Importance of Site
A site included in the Inventory is assessed for its condition and integrity and for its level of importance. The criteria used are set out in Annex 5 of the Scottish Historic Environment Policy (December 2011). The principles are represented by the following value-based criteria and we have assigned a value for each on a scale ranging from outstanding value to no value. Criteria not applicable to a particular site have been omitted. All sites included in the Inventory are considered to be of national importance.
Work of Art
Cally had a large mid-18th century landscape and a magnificent 19th century landscape but its former outstanding value as a Work of Art is reduced to high due to the fact that much of the design has since been lost.
Cally has some Historical value in its associations with the Murray family for several centuries although there is little available documentary evidence of the designed landscape.
Horticultural, Arboricultural, Silvicultural
Around the hotel and interspersed amongst the woodland, there are some of the remnants of the early trees and mid-19th century planting which provide a little Horticultural/ Arboricultural value.
The grounds have outstanding value as the setting for a category A building.
The coniferous plantations are visible from the main trunk roads and provide high Scenic value.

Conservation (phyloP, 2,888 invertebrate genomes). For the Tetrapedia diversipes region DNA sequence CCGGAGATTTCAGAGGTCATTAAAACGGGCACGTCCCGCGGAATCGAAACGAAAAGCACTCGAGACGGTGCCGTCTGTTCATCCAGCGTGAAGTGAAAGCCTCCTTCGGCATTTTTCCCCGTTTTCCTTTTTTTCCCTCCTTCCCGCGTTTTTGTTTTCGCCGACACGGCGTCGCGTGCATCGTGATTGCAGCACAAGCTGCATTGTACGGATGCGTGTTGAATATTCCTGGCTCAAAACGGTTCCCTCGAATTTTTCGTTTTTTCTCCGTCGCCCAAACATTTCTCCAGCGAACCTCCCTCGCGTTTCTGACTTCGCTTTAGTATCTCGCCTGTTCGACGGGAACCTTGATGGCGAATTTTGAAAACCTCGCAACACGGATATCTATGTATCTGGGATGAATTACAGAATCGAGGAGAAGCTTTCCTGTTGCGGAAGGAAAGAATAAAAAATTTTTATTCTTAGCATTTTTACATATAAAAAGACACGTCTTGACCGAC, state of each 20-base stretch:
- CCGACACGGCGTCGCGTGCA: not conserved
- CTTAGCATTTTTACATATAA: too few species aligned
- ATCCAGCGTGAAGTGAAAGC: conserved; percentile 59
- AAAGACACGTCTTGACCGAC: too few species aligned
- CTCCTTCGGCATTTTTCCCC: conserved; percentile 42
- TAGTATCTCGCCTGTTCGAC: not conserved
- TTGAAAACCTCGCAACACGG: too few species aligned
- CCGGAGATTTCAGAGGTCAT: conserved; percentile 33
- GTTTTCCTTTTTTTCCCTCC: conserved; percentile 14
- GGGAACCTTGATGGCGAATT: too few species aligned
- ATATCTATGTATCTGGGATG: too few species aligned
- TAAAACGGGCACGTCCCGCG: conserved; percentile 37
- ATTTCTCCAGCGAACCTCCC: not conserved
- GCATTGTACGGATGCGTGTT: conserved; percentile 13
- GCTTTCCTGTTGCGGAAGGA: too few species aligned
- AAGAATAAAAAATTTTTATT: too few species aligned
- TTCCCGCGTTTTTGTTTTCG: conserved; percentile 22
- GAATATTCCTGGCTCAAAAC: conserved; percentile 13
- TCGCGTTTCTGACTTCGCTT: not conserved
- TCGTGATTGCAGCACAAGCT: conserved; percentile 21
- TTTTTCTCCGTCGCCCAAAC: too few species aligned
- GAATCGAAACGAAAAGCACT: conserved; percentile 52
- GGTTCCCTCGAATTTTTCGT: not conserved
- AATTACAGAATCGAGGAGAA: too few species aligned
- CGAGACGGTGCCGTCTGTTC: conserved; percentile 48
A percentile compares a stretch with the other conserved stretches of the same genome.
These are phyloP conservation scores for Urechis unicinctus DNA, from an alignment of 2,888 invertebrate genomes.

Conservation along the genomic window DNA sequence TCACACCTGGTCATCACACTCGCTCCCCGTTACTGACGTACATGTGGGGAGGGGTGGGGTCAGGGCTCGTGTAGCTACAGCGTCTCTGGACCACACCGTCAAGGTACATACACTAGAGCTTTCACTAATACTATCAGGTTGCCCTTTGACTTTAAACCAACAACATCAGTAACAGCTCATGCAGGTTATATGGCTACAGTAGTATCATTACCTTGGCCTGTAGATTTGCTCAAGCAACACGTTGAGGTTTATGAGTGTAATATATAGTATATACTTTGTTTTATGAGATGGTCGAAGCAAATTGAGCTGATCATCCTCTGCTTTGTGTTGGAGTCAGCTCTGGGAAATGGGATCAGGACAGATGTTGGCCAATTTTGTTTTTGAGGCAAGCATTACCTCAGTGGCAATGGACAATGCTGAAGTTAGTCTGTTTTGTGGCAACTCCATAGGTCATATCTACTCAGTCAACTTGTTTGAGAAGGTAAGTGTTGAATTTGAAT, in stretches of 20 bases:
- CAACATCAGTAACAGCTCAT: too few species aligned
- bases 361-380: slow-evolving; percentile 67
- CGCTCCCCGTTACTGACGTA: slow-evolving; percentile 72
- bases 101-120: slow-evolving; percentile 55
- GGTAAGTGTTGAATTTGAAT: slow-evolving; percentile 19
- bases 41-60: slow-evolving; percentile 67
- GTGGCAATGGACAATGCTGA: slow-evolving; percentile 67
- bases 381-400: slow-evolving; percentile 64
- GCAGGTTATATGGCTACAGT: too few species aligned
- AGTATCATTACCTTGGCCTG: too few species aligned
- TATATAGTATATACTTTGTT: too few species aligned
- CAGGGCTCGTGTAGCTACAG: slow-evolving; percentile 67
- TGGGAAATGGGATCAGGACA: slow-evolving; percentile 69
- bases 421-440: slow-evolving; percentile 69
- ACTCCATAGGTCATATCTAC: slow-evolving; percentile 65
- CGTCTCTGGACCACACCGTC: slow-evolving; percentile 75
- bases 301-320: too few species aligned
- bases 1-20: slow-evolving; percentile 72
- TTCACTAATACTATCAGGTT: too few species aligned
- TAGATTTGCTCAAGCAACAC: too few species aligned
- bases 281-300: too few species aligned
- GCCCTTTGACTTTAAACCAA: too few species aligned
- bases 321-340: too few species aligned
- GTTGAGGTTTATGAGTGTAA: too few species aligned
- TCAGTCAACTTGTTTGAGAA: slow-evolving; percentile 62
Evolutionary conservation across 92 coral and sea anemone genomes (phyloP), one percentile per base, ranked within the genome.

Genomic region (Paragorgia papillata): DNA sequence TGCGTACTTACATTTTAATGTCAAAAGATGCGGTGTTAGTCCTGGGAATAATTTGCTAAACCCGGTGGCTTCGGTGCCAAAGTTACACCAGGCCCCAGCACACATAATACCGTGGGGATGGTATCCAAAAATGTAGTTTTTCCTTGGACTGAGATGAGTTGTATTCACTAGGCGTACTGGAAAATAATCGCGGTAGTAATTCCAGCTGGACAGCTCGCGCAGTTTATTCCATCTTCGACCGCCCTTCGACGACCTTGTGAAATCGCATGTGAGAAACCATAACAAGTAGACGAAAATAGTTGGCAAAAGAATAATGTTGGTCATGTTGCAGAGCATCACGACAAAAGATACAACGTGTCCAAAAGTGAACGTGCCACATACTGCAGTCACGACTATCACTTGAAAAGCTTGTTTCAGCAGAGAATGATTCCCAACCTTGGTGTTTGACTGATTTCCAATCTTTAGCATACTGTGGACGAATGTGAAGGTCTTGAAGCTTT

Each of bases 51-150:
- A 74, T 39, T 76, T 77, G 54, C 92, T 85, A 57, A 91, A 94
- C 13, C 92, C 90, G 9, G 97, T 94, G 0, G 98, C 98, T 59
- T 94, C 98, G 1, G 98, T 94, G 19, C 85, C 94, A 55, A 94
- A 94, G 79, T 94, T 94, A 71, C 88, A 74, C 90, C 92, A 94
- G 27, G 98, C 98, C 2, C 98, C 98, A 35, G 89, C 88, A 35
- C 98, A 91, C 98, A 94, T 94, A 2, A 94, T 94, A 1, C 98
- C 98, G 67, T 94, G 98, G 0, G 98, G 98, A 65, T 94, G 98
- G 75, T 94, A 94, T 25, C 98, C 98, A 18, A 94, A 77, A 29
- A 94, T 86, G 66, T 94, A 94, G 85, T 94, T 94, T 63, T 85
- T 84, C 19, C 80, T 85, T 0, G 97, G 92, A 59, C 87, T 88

Both the lake and the early woodland plantations provide wildlife habitats and have some Nature Conservation value.
Location and Setting
Cally Palace Hotel and Park is situated on the eastern side of the Water of Fleet estuary. It is located immediately south of Gatehouse of Fleet to the east of the estuary of the Water of Fleet to the south of the A75. The town surrounds the park to the north, and the minor road through Girthon to Sandgreen borders it to the south. The climate is mild and generally the soil is acid loam with shallower, peatier soil on the outcrops. Woodland shelterbelts protect the designed landscape from the salt- laden, prevailing south-westerly winds. To the north and west, agricultural land on the lower slopes allows unrestricted views to the moorland beyond, especially to Doon Hill, Glen Fleet and Bengray to the north of Gatehouse. Cardoness Castle and the Monument act as eyecatchers from the park. Cally Park used to dominate the whole of the south side of the Fleet estuary.
Documentary evidence of the historical extent of the landscape is supplied by General Roy's plan of 1750 and the 1st & 2nd editions of the OS maps. Some archive material is held in Cally Estate Office but this has not been examined. The extent of the Victorian designed landscape can be clearly seen in the OS plans but much was lost when it was planted up by the Forestry Commission. All the surrounding views were important but today only the extensive view of the uplands behind Gatehouse of Fleet are important from the house. The new A75(T) has sliced Cally Park in two, forming 100' (30m) embankments between Belvedere Hill and Bar Hill. The designed landscape today includes 713 acres (289ha).